Success & Impact
Track Star Olivia Wojtowicz explores the psychology of student-athlete mental health.
Success & Impact
Joseph Earl Thomas ’17 took the long road to writing.
By the time he earned a master’s in writing studies at Saint Joseph’s University, he had already completed a tour in Baghdad as a medic with the Army National Guard, earned an undergraduate degree in biology and begun studying to become a physician assistant. He was on track for a career in medicine, but when the world of literature opened up to him, he poured himself into it.
In his first book, “Sink,” a memoir published in February, he explores the role that other art forms, including video games and anime, played in helping him survive a childhood in the Frankford section of Philadelphia in which poverty, otherness and abuse were a daily presence.
“I had never had what I felt was the freedom to think about language at all, not in the more expansive way that I started to do then,” Thomas says of his time at St. Joe’s. “I was learning that with a lot of sustained effort over a long period of time I could become good at something.”
Beginning in a summer course on African-American literature with Aisha Lockridge, PhD, associate professor in the Department of Communication and Media Studies, Thomas rediscovered a love of reading and writing that has defined his life ever since. At the time, he was working at a hospital with plans for medical school. He began studying at Saint Joseph’s as a non-matriculated student, finding new forms of expression in writing, before Lockridge helped him realize his talent and commitment could support a career as an author.
Early on, Thomas came to night class in his scrubs, Lockridge says, tired from work but still eager to stay late so she could answer his countless questions and offer suggestions for his voracious reading. Each book he read was a new opportunity to explore Black studies and theory or better understand what makes good writing work.
“Everything I read intensified the need to read more or work harder to try and permanently change the station of not just myself but the folks immediately around me,” Thomas says.
In Thomas’ writing, Lockridge quickly saw some of the same qualities that have led “Sink” to garner attention from The New York Times, Washington Post, Vulture and Kirkus Review. He’s willing to talk about his personal experience while still being able to “interrogate it, break it apart and turn it into literature,” she says.
There are a whole bunch of stories we just don’t have access to because nobody’s given them the light of day — or a student a spot in class.
Throughout “Sink,” Thomas offers a window into the ways that art can sustain and inspire us to strive for something greater, even in the most challenging of circumstances. Told in the third person, the memoir shares the story of Joey, a young Black boy desperate to find some tenderness in the harsh world around him.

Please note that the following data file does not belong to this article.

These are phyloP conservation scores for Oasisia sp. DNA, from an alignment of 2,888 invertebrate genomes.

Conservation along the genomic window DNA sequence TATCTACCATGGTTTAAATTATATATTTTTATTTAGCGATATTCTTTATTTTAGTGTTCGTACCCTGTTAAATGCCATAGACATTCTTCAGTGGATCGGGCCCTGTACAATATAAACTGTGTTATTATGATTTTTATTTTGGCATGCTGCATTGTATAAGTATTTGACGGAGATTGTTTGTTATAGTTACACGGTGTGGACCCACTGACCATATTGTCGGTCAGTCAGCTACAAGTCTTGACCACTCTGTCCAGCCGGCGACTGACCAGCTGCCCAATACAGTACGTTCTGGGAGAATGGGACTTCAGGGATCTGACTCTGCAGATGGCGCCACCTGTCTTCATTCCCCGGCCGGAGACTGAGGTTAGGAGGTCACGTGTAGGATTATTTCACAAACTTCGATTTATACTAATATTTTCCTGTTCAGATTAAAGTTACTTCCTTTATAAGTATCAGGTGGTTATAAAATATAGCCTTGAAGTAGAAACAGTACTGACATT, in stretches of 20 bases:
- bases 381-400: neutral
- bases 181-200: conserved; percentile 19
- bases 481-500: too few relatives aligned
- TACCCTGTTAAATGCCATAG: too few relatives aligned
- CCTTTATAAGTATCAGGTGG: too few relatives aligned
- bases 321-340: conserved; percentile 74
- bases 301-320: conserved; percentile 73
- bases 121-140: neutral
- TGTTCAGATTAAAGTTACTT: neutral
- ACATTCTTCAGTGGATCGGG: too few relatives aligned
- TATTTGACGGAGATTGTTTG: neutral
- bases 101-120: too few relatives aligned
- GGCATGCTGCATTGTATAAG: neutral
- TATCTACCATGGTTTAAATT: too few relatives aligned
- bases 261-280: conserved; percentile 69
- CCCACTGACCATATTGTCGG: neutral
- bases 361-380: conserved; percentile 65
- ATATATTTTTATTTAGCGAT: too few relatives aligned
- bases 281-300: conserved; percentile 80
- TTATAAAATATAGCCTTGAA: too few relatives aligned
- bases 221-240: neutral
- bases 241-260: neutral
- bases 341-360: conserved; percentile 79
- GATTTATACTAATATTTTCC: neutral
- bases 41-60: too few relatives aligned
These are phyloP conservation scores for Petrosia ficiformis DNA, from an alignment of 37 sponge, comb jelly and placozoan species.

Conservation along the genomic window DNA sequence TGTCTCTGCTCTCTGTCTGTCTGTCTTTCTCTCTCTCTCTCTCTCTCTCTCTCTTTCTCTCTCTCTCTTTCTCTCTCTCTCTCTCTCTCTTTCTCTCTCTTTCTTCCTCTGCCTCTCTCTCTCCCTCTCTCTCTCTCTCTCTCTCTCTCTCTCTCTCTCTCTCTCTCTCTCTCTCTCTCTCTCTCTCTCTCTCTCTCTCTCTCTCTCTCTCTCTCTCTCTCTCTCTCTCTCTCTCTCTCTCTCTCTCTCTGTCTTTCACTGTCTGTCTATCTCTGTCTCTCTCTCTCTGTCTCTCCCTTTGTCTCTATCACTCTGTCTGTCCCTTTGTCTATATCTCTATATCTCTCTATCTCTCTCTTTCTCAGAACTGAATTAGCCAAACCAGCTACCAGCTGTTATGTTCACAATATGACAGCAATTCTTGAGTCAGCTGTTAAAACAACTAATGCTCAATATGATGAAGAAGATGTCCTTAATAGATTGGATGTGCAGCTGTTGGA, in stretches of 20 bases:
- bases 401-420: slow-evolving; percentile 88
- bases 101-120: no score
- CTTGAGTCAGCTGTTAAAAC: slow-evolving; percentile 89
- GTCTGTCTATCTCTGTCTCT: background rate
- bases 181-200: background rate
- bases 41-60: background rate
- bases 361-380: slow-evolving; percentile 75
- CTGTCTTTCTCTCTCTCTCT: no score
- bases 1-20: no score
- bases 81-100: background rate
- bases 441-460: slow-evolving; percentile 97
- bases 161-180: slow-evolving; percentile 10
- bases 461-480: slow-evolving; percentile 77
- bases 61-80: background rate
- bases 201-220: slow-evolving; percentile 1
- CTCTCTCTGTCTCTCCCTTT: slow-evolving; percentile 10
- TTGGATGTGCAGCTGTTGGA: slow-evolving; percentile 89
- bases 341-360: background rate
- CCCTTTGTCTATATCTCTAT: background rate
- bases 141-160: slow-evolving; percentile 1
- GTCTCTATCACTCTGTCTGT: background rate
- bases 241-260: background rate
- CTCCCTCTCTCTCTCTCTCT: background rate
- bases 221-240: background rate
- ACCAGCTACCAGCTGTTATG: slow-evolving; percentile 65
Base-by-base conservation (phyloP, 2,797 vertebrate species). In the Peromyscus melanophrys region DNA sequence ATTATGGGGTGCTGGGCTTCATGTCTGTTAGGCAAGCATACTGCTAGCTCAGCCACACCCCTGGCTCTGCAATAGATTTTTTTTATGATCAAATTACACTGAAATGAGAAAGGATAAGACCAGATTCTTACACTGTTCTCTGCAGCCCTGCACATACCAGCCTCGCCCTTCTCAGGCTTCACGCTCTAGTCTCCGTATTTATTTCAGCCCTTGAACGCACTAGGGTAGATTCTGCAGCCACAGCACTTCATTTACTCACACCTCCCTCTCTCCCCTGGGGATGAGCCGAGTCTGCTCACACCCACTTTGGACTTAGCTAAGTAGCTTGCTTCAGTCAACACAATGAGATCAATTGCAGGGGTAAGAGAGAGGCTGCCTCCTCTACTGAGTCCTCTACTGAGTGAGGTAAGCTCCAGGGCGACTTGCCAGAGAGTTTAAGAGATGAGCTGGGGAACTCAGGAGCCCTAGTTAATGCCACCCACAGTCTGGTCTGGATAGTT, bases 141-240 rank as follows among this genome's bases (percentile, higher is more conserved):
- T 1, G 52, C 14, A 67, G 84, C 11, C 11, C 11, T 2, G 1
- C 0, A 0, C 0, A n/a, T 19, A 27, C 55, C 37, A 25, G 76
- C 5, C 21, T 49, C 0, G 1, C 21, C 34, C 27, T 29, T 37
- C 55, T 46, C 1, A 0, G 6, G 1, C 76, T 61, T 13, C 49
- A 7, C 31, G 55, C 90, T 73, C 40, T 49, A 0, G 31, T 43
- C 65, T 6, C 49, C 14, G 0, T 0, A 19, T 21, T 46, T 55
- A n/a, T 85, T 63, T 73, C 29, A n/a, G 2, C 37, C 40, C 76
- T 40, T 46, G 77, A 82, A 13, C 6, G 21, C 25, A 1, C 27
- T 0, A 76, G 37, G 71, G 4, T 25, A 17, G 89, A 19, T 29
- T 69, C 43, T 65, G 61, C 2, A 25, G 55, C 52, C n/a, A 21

“He sometimes allowed hope to pour in from the imaginary, from anime and video games,” Thomas writes, “which did not replicate real life but speculated so astronomically about what could be that they created the only space within which he could not predict a lightless future.”
For Lockridge, Thomas’ writing — and his success — show the importance of expanding the common conception of whose story should be told.
“There are a whole bunch of stories we just don’t have access to because nobody’s given them the light of day — or a student a spot in class,” Lockridge says.
Lockridge offers Richard Wright’s “Black Boy” as a touchstone for “Sink” — another memoir about a child who doesn’t get to be a child for very long. In the way he addresses poverty without wallowing in it, she says, Thomas “is illuminating the lives of a lot of young Black kids who we never get to hear about unless they are Obama or Richard Wright.”
Jenny Spinner, PhD, who directs the SJU Writing Center where Thomas worked as a tutor, says she’s been humbled to see his success and proud to see him continuing to open the door for other writers as co-director of programs at Blue Stoop, a Philadelphia-based nonprofit aimed at creating an inclusive literary community in the city.
“We need stories like his,” Spinner says.
After leaving St. Joe’s, Thomas earned an MFA at the University of Notre Dame and is now a PhD candidate in English and literature at the University of Pennsylvania. As he’s pushed further into the literary and academic realms, he’s seen how uncommon it is for people like him to get a chance to explore their talent — and also how necessary it is.
“We should take more seriously the interiority of young Black kids from all backgrounds and how they feel and see the world,” Thomas says.
Even though Thomas didn’t have a typical literary pedigree when he arrived at St. Joe’s, Lockridge saw the raw materials of a writer whose work deserved to be read. His story raises an important question, she says.
“What kind of institution do we want to be?” Lockridge says. “Do we only want to foster people we know are going to be successful, or are we going to take a risk on a veteran who was the first person in his family to finish high school? I’m happy we took that risk.”